It's always a mission to find stuff, and with the way stuff is now, I usually end up having to unpack half the shelf to get the little jar or bottle or whatever from the back.

So the idea is to build a shelf with 10 drawers high, and 10 drawers wide, 100 drawers. And each drawer has the option to be divided into 4 sections...

Like this.



Each corner will have a couple of box-joints, or finger joints.



And the dividers are just in slots so they can be added or removed as needed.



The bottom sits in a groove 1/4 inch from the bottom all the way around.



So no screws or nails required in assembly. Just some wood glue.





My biggest headache during the build of this simple box was figuring out how I was going to make the other 99 in such a way that it resembled an assembly line... And not doing any of the steps out of sequence in order to make my life easy. I also built a couple of jigs to make things happen much faster with the minimum off fuss and bother.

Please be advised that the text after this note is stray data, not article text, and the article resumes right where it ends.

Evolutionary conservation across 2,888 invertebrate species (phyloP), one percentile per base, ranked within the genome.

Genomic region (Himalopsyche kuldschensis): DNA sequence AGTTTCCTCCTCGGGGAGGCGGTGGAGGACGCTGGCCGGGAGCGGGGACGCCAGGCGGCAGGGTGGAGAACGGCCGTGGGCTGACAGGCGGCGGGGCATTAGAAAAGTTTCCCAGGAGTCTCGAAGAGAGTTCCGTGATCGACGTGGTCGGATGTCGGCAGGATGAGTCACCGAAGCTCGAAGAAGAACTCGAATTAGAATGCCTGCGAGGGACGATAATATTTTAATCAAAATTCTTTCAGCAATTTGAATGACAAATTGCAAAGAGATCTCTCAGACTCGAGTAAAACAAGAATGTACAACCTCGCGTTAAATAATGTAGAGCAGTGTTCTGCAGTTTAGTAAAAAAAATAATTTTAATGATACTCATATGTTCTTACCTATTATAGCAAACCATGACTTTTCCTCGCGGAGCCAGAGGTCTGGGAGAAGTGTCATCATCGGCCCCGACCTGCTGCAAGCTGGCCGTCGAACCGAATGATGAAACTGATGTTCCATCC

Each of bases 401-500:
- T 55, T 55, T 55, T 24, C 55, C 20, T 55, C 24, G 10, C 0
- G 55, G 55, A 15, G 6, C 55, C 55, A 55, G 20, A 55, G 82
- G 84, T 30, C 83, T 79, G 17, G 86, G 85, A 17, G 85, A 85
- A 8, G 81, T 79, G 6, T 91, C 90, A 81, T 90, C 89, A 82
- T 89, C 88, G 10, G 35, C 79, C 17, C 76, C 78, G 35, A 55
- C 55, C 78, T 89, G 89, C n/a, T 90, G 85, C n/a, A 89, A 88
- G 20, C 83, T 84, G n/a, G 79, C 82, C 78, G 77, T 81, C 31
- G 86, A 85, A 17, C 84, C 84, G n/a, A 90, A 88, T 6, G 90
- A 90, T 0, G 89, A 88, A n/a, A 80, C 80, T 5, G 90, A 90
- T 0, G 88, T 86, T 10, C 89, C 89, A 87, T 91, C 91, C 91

So now I just need to figure out how much wood I'll need, then get to it.

Oh, and also deciding how I'll be opening the drawers. I'm thinking just a simple "U" shape cut into the top of the side that my finger can grab, and that will not let any of the contents fall out.

The drawers will be a close tolerance fit into the frame they will sit in, so no sliders or whatever required, and I can remove a drawer quickly and easily if I want to take the contents back to the workbench or whatever.  :thumleft:

Comments, suggestions, hints, tips, appreciated  :thumleft:

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Offline Mrs. Zog

Re: Life in America - I made the move.
« Reply #10843 on: January 24, 2021, 02:54:46 am »
Quote
I have informed SWAMBO "no more projects until the boat is done"

I smell hypocrisy ("the practice of claiming to have moral standards or beliefs to which one's own behavior does not conform")  :biggrin:

 :pot:
 

Offline Mr Zog

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Re: Life in America - I made the move.
« Reply #10844 on: January 24, 2021, 03:06:45 am »
Quote
I have informed SWAMBO "no more projects until the boat is done"